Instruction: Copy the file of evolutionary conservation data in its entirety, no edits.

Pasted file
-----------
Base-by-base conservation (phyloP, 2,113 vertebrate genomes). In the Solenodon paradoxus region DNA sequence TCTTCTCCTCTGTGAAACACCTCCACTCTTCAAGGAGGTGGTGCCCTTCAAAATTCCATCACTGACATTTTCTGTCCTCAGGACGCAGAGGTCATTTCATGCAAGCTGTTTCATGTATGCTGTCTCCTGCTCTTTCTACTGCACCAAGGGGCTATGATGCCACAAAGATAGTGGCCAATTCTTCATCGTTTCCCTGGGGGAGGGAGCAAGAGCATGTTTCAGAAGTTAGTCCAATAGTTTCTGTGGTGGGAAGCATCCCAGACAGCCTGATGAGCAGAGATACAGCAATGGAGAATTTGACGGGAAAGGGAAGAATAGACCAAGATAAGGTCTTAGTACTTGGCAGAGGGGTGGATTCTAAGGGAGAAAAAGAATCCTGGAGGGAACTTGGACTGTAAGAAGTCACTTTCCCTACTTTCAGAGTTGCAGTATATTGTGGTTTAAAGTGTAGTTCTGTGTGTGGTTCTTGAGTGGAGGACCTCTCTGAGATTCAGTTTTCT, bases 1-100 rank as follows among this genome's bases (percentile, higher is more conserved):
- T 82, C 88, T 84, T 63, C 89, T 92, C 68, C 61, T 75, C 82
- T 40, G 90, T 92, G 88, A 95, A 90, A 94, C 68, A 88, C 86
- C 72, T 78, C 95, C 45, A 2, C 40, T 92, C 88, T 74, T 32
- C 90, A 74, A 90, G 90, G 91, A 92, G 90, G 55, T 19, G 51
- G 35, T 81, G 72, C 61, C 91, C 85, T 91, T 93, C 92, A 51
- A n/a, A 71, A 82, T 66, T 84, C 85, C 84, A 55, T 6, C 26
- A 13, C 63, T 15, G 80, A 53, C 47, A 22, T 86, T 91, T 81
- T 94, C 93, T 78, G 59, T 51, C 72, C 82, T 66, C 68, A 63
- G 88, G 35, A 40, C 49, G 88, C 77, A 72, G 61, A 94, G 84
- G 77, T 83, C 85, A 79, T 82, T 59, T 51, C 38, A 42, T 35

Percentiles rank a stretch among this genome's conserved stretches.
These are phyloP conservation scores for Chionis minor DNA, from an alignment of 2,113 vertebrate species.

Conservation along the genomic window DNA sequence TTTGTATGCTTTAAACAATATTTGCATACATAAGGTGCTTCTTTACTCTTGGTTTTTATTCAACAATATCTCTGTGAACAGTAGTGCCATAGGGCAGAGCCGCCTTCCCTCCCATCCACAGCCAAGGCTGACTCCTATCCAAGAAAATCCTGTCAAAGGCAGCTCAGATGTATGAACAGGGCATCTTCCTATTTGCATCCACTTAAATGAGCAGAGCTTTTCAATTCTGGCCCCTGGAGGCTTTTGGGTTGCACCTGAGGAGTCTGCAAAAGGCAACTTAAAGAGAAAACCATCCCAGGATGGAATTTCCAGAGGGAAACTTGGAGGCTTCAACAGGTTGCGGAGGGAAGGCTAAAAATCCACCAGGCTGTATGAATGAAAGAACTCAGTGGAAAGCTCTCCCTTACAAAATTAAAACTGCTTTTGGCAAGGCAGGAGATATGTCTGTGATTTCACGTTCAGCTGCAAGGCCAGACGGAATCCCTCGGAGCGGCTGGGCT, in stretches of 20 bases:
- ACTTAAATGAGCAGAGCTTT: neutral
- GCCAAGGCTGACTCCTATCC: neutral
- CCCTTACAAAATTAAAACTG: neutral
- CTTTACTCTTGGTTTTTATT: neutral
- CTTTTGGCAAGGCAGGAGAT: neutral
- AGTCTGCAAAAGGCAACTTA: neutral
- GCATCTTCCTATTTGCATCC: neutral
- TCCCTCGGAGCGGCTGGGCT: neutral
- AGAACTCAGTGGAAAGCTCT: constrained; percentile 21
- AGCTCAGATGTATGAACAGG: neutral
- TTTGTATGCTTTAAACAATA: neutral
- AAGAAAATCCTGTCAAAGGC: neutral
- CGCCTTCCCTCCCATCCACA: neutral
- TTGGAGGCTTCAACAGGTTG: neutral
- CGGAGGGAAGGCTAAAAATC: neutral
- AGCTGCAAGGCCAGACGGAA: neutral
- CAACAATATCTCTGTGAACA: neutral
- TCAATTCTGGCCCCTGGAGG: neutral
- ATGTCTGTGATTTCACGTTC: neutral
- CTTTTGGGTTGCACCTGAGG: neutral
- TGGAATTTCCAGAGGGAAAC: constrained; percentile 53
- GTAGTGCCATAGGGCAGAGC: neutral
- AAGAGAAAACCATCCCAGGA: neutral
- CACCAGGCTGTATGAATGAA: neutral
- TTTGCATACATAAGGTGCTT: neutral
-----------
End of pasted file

Base-by-base conservation (phyloP, 2,113 vertebrate genomes). In the Solenodon paradoxus region DNA sequence TCTTCTCCTCTGTGAAACACCTCCACTCTTCAAGGAGGTGGTGCCCTTCAAAATTCCATCACTGACATTTTCTGTCCTCAGGACGCAGAGGTCATTTCATGCAAGCTGTTTCATGTATGCTGTCTCCTGCTCTTTCTACTGCACCAAGGGGCTATGATGCCACAAAGATAGTGGCCAATTCTTCATCGTTTCCCTGGGGGAGGGAGCAAGAGCATGTTTCAGAAGTTAGTCCAATAGTTTCTGTGGTGGGAAGCATCCCAGACAGCCTGATGAGCAGAGATACAGCAATGGAGAATTTGACGGGAAAGGGAAGAATAGACCAAGATAAGGTCTTAGTACTTGGCAGAGGGGTGGATTCTAAGGGAGAAAAAGAATCCTGGAGGGAACTTGGACTGTAAGAAGTCACTTTCCCTACTTTCAGAGTTGCAGTATATTGTGGTTTAAAGTGTAGTTCTGTGTGTGGTTCTTGAGTGGAGGACCTCTCTGAGATTCAGTTTTCT, bases 1-100 rank as follows among this genome's bases (percentile, higher is more conserved):
- T 82, C 88, T 84, T 63, C 89, T 92, C 68, C 61, T 75, C 82
- T 40, G 90, T 92, G 88, A 95, A 90, A 94, C 68, A 88, C 86
- C 72, T 78, C 95, C 45, A 2, C 40, T 92, C 88, T 74, T 32
- C 90, A 74, A 90, G 90, G 91, A 92, G 90, G 55, T 19, G 51
- G 35, T 81, G 72, C 61, C 91, C 85, T 91, T 93, C 92, A 51
- A n/a, A 71, A 82, T 66, T 84, C 85, C 84, A 55, T 6, C 26
- A 13, C 63, T 15, G 80, A 53, C 47, A 22, T 86, T 91, T 81
- T 94, C 93, T 78, G 59, T 51, C 72, C 82, T 66, C 68, A 63
- G 88, G 35, A 40, C 49, G 88, C 77, A 72, G 61, A 94, G 84
- G 77, T 83, C 85, A 79, T 82, T 59, T 51, C 38, A 42, T 35

Percentiles rank a stretch among this genome's conserved stretches.
These are phyloP conservation scores for Chionis minor DNA, from an alignment of 2,113 vertebrate species.

Conservation along the genomic window DNA sequence TTTGTATGCTTTAAACAATATTTGCATACATAAGGTGCTTCTTTACTCTTGGTTTTTATTCAACAATATCTCTGTGAACAGTAGTGCCATAGGGCAGAGCCGCCTTCCCTCCCATCCACAGCCAAGGCTGACTCCTATCCAAGAAAATCCTGTCAAAGGCAGCTCAGATGTATGAACAGGGCATCTTCCTATTTGCATCCACTTAAATGAGCAGAGCTTTTCAATTCTGGCCCCTGGAGGCTTTTGGGTTGCACCTGAGGAGTCTGCAAAAGGCAACTTAAAGAGAAAACCATCCCAGGATGGAATTTCCAGAGGGAAACTTGGAGGCTTCAACAGGTTGCGGAGGGAAGGCTAAAAATCCACCAGGCTGTATGAATGAAAGAACTCAGTGGAAAGCTCTCCCTTACAAAATTAAAACTGCTTTTGGCAAGGCAGGAGATATGTCTGTGATTTCACGTTCAGCTGCAAGGCCAGACGGAATCCCTCGGAGCGGCTGGGCT, in stretches of 20 bases:
- ACTTAAATGAGCAGAGCTTT: neutral
- GCCAAGGCTGACTCCTATCC: neutral
- CCCTTACAAAATTAAAACTG: neutral
- CTTTACTCTTGGTTTTTATT: neutral
- CTTTTGGCAAGGCAGGAGAT: neutral
- AGTCTGCAAAAGGCAACTTA: neutral
- GCATCTTCCTATTTGCATCC: neutral
- TCCCTCGGAGCGGCTGGGCT: neutral
- AGAACTCAGTGGAAAGCTCT: constrained; percentile 21
- AGCTCAGATGTATGAACAGG: neutral
- TTTGTATGCTTTAAACAATA: neutral
- AAGAAAATCCTGTCAAAGGC: neutral
- CGCCTTCCCTCCCATCCACA: neutral
- TTGGAGGCTTCAACAGGTTG: neutral
- CGGAGGGAAGGCTAAAAATC: neutral
- AGCTGCAAGGCCAGACGGAA: neutral
- CAACAATATCTCTGTGAACA: neutral
- TCAATTCTGGCCCCTGGAGG: neutral
- ATGTCTGTGATTTCACGTTC: neutral
- CTTTTGGGTTGCACCTGAGG: neutral
- TGGAATTTCCAGAGGGAAAC: constrained; percentile 53
- GTAGTGCCATAGGGCAGAGC: neutral
- AAGAGAAAACCATCCCAGGA: neutral
- CACCAGGCTGTATGAATGAA: neutral
- TTTGCATACATAAGGTGCTT: neutral